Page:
Selection bias in dynamically measured supermassive black hole samples : its consequences and the quest for the most fundamental relation

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Shankar , F , Bernardi , M , Sheth , R K , Ferrarese , L , Graham , A W , Savorgnan , G , Allevato , V , Marconi , A , Läsker , R & Lapi , A 2016 , ' Selection bias in dynamically measured supermassive black hole samples : its consequences and the quest for the most fundamental relation ' Monthly Notices of the Royal Astronomical Society , vol. 460 , no. 3 , pp. 3119-3142 . DOI: 10.1093/mnras/stw678

Title: Selection bias in dynamically measured supermassive black hole samples : its consequences and the quest for the most fundamental relation
Author: Shankar, Francesco; Bernardi, Mariangela; Sheth, Ravi K.; Ferrarese, Laura; Graham, Alister W.; Savorgnan, Giulia; Allevato, Viola; Marconi, Alessandro; Läsker, Ronald; Lapi, Andrea
Contributor: University of Helsinki, Division of Geophysics and Astronomy
Date: 2016-08-11
Language: eng
Number of pages: 24
Belongs to series: Monthly Notices of the Royal Astronomical Society
ISSN: 0035-8711
URI: http://hdl.handle.net/10138/183979
Abstract: We compare the set of local galaxies having dynamically measured black holes with a large, unbiased sample of galaxies extracted from the Sloan Digital Sky Survey. We confirm earlier work showing that the majority of black hole hosts have significantly higher velocity dispersions sigma than local galaxies of similar stellar mass. We use Monte Carlo simulations to illustrate the effect on black hole scaling relations if this bias arises from the requirement that the black hole sphere of influence must be resolved to measure black hole masses with spatially resolved kinematics. We find that this selection effect artificially increases the normalization of the M-bh-sigma relation by a factor of at least similar to 3; the bias for the M-bh-M-star relation is even larger. Our Monte Carlo simulations and analysis of the residuals from scaling relations both indicate that sigma is more fundamental than M-star or effective radius. In particular, the M-bh-M-star relation is mostly a consequence of the M-bh-sigma and sigma-M-star relations, and is heavily biased by up to a factor of 50 at small masses. This helps resolve the discrepancy between dynamically based black hole-galaxy scaling relations versus those of active galaxies. Our simulations also disfavour broad distributions of black hole masses at fixed sigma. Correcting for this bias suggests that the calibration factor used to estimate black hole masses in active galaxies should be reduced to values of f(vir) similar to 1. Black hole mass densities should also be proportionally smaller, perhaps implying significantly higher radiative efficiencies/black hole spins. Reducing black hole masses also reduces the gravitational wave signal expected from black hole mergers.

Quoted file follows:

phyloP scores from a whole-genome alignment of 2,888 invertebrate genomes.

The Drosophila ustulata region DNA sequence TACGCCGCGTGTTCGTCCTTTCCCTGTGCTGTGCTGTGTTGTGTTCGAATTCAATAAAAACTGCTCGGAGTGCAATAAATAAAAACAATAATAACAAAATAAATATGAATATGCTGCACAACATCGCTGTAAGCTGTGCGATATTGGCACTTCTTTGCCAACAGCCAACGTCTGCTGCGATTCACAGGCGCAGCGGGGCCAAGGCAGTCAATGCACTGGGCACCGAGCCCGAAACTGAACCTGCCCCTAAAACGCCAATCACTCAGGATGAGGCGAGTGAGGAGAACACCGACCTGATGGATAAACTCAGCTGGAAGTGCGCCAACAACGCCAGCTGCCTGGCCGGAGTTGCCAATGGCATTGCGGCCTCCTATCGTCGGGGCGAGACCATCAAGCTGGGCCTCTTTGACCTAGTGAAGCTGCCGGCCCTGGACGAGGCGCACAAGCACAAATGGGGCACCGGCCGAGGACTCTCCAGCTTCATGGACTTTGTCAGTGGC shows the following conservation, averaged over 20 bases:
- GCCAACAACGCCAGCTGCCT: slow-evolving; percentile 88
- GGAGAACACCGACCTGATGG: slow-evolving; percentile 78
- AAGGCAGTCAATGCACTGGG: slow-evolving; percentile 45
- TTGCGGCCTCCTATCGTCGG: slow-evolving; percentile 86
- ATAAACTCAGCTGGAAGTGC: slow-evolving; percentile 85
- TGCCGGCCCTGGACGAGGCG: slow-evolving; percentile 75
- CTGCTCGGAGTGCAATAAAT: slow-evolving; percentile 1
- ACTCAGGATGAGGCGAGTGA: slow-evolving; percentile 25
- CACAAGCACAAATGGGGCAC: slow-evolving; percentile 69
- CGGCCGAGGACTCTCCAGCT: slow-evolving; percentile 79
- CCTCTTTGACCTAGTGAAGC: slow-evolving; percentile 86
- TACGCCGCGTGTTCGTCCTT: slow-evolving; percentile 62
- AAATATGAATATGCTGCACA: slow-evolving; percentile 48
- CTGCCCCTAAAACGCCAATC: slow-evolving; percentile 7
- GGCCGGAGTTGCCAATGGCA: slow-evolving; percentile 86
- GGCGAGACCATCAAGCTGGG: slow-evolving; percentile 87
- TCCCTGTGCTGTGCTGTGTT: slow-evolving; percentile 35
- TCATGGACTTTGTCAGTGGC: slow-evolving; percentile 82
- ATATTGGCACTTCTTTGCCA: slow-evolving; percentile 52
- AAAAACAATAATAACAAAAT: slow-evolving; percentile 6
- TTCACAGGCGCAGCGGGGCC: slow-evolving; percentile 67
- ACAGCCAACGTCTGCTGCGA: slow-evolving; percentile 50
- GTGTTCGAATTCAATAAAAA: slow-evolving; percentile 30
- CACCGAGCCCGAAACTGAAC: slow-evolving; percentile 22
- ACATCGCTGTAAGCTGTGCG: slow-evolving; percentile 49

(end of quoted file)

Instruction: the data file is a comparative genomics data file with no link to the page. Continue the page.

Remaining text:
Subject: black hole physics
galaxies: fundamental parameters
galaxies: nuclei
galaxies: structure
ACTIVE GALACTIC NUCLEI
EARLY-TYPE GALAXIES
M-BH-SIGMA
STELLAR MASS FUNCTIONS
STAR-FORMATION RATE
DIGITAL SKY SURVEY
DARK-MATTER HALOS
SEYFERT 1 GALAXIES
GRAVITATIONAL-WAVE SIGNAL
NEAR-INFRARED LUMINOSITY
115 Astronomy, Space science
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